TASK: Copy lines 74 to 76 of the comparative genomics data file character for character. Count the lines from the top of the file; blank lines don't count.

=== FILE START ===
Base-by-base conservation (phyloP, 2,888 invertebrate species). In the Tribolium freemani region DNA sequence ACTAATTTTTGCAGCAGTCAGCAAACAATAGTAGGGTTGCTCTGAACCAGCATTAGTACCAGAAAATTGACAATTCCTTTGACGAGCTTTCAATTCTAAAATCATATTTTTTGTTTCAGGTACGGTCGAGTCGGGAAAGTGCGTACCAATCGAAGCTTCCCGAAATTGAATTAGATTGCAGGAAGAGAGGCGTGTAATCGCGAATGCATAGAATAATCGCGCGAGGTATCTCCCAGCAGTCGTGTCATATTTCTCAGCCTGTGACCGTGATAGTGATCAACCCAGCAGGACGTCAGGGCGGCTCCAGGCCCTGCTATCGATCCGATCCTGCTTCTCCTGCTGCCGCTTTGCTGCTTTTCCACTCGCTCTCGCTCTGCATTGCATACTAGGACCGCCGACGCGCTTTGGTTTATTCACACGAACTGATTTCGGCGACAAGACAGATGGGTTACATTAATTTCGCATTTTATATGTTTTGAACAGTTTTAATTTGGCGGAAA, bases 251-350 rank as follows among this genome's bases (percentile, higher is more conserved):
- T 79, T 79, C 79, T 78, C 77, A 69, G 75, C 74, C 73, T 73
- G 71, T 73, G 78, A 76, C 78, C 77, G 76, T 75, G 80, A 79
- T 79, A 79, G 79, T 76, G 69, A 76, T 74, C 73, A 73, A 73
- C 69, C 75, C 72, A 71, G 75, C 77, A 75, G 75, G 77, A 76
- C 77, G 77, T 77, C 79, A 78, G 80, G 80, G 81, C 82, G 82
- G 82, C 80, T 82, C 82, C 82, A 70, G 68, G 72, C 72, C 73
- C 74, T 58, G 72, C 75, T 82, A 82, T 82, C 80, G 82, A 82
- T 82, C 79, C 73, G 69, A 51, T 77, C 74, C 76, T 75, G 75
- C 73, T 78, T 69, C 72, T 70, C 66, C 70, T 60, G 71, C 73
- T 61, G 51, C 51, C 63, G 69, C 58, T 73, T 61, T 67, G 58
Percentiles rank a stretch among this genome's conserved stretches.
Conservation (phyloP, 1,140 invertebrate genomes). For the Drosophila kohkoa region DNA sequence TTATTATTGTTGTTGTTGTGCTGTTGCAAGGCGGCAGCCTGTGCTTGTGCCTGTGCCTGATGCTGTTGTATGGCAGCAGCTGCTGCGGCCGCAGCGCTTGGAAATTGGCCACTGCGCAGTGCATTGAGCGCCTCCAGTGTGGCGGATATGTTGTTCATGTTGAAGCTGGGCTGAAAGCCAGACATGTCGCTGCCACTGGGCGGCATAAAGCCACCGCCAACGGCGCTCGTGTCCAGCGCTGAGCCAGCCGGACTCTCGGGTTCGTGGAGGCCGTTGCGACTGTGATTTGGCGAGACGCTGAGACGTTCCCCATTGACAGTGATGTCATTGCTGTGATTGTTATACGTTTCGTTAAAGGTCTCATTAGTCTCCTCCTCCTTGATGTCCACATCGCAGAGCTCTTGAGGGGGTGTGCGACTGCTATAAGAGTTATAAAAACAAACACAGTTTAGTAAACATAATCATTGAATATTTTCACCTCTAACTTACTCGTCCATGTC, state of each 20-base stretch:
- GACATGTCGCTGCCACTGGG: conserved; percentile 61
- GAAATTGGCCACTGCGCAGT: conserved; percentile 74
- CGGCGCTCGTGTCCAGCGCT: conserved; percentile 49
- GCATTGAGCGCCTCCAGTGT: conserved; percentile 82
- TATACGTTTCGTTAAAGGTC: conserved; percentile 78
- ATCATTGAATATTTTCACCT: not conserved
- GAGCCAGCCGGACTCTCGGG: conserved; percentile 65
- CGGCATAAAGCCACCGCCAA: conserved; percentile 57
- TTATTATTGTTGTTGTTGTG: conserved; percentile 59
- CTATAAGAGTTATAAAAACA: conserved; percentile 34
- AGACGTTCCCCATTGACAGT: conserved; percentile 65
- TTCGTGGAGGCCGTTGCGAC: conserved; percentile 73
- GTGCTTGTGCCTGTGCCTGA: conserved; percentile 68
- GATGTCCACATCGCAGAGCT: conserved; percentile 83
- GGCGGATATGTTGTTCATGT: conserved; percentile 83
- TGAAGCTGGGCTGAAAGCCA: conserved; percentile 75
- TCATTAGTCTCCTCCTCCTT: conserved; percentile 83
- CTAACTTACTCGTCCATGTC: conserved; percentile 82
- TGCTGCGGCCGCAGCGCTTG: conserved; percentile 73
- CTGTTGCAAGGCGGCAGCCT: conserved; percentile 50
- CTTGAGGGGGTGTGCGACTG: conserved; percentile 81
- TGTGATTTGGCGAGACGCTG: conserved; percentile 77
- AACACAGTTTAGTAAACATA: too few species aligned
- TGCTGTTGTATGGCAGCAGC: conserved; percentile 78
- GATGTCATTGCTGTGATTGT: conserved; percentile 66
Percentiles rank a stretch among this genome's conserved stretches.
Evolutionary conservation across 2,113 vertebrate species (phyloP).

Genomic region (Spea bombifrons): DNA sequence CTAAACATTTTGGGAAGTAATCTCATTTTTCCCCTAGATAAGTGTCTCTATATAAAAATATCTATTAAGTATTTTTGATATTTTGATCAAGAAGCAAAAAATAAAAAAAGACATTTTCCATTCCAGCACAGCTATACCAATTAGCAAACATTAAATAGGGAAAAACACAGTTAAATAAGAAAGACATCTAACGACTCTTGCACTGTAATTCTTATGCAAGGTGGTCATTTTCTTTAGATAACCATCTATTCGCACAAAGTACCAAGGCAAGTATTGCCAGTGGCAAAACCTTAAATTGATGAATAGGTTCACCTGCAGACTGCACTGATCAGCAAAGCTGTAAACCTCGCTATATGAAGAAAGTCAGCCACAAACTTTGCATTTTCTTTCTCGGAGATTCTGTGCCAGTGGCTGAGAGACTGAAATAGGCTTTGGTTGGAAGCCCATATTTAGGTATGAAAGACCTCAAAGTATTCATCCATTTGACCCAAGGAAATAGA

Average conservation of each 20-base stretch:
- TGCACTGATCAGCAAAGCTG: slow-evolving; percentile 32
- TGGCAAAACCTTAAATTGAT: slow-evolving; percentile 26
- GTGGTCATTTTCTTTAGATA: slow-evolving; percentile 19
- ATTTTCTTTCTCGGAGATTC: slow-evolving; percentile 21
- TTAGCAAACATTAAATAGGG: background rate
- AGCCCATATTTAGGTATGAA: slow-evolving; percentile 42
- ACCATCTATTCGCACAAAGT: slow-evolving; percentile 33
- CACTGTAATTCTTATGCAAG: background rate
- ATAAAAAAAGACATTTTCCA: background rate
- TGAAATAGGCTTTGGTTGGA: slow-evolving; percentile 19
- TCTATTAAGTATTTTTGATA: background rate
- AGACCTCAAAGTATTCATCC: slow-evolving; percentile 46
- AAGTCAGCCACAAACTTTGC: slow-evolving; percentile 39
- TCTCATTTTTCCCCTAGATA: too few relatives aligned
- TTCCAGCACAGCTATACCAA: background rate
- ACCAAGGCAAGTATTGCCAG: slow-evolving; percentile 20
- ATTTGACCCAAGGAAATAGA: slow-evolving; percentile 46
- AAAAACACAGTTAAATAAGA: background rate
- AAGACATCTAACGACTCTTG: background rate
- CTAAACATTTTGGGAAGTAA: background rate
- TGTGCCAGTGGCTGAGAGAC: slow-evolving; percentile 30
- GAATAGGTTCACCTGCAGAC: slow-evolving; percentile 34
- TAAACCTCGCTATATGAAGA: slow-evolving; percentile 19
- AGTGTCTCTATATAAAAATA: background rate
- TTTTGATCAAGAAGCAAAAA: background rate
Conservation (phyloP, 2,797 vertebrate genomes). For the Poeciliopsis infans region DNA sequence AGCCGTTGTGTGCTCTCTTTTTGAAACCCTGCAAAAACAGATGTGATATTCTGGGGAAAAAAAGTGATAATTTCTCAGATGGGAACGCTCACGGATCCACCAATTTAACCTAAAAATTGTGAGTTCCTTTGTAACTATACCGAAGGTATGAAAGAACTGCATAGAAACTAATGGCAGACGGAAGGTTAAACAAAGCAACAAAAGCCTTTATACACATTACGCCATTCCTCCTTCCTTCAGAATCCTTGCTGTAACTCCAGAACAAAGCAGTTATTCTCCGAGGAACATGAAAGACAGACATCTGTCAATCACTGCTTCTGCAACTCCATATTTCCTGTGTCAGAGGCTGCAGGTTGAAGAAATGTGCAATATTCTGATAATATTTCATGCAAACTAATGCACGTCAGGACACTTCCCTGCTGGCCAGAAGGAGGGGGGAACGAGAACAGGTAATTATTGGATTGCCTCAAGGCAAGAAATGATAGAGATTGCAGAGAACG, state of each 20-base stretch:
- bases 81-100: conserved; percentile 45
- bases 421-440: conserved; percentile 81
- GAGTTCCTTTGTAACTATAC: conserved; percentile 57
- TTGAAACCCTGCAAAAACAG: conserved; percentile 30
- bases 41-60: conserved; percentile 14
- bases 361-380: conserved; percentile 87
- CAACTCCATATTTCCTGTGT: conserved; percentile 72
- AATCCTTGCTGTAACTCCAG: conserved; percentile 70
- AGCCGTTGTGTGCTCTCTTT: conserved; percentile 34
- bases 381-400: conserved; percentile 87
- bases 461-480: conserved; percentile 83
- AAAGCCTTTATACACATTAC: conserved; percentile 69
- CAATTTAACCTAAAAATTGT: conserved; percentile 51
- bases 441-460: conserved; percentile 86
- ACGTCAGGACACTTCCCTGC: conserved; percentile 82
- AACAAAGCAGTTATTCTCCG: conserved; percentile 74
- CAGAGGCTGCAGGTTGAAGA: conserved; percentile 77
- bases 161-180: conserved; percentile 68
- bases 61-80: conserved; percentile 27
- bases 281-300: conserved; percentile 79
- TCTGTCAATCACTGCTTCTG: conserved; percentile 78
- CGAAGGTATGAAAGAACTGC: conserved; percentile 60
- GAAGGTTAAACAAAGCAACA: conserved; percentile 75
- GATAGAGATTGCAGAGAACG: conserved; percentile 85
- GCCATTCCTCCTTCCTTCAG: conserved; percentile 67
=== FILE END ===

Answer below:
- bases 361-380: conserved; percentile 87
- CAACTCCATATTTCCTGTGT: conserved; percentile 72
- AATCCTTGCTGTAACTCCAG: conserved; percentile 70